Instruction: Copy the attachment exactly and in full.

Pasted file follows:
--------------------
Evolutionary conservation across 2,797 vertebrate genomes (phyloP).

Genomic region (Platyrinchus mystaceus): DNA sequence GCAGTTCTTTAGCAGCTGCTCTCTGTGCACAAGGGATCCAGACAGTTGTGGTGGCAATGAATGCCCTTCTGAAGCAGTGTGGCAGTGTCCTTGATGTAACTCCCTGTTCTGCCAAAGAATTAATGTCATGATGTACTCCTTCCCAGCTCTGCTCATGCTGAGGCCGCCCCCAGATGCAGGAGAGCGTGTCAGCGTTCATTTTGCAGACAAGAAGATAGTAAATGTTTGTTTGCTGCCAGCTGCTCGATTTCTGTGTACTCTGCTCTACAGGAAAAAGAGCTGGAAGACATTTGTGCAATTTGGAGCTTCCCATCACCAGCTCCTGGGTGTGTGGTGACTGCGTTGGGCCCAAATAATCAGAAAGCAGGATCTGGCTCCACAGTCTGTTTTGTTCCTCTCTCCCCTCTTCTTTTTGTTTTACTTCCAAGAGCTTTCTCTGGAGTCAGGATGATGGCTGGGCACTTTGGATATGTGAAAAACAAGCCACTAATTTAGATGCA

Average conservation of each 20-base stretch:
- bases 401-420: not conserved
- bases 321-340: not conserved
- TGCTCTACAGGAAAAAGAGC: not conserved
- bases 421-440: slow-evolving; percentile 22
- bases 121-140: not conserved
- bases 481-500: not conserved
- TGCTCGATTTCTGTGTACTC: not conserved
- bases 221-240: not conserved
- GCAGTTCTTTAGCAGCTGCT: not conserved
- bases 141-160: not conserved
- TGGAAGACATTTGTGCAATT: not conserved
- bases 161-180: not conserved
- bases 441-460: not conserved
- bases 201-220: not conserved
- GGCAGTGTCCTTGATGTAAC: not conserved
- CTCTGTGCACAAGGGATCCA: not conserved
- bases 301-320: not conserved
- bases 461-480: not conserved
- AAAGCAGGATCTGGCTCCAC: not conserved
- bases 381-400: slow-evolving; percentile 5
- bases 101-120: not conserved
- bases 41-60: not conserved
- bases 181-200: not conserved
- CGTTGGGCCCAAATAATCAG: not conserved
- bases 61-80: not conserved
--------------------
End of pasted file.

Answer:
Evolutionary conservation across 2,797 vertebrate genomes (phyloP).

Genomic region (Platyrinchus mystaceus): DNA sequence GCAGTTCTTTAGCAGCTGCTCTCTGTGCACAAGGGATCCAGACAGTTGTGGTGGCAATGAATGCCCTTCTGAAGCAGTGTGGCAGTGTCCTTGATGTAACTCCCTGTTCTGCCAAAGAATTAATGTCATGATGTACTCCTTCCCAGCTCTGCTCATGCTGAGGCCGCCCCCAGATGCAGGAGAGCGTGTCAGCGTTCATTTTGCAGACAAGAAGATAGTAAATGTTTGTTTGCTGCCAGCTGCTCGATTTCTGTGTACTCTGCTCTACAGGAAAAAGAGCTGGAAGACATTTGTGCAATTTGGAGCTTCCCATCACCAGCTCCTGGGTGTGTGGTGACTGCGTTGGGCCCAAATAATCAGAAAGCAGGATCTGGCTCCACAGTCTGTTTTGTTCCTCTCTCCCCTCTTCTTTTTGTTTTACTTCCAAGAGCTTTCTCTGGAGTCAGGATGATGGCTGGGCACTTTGGATATGTGAAAAACAAGCCACTAATTTAGATGCA

Average conservation of each 20-base stretch:
- bases 401-420: not conserved
- bases 321-340: not conserved
- TGCTCTACAGGAAAAAGAGC: not conserved
- bases 421-440: slow-evolving; percentile 22
- bases 121-140: not conserved
- bases 481-500: not conserved
- TGCTCGATTTCTGTGTACTC: not conserved
- bases 221-240: not conserved
- GCAGTTCTTTAGCAGCTGCT: not conserved
- bases 141-160: not conserved
- TGGAAGACATTTGTGCAATT: not conserved
- bases 161-180: not conserved
- bases 441-460: not conserved
- bases 201-220: not conserved
- GGCAGTGTCCTTGATGTAAC: not conserved
- CTCTGTGCACAAGGGATCCA: not conserved
- bases 301-320: not conserved
- bases 461-480: not conserved
- AAAGCAGGATCTGGCTCCAC: not conserved
- bases 381-400: slow-evolving; percentile 5
- bases 101-120: not conserved
- bases 41-60: not conserved
- bases 181-200: not conserved
- CGTTGGGCCCAAATAATCAG: not conserved
- bases 61-80: not conserved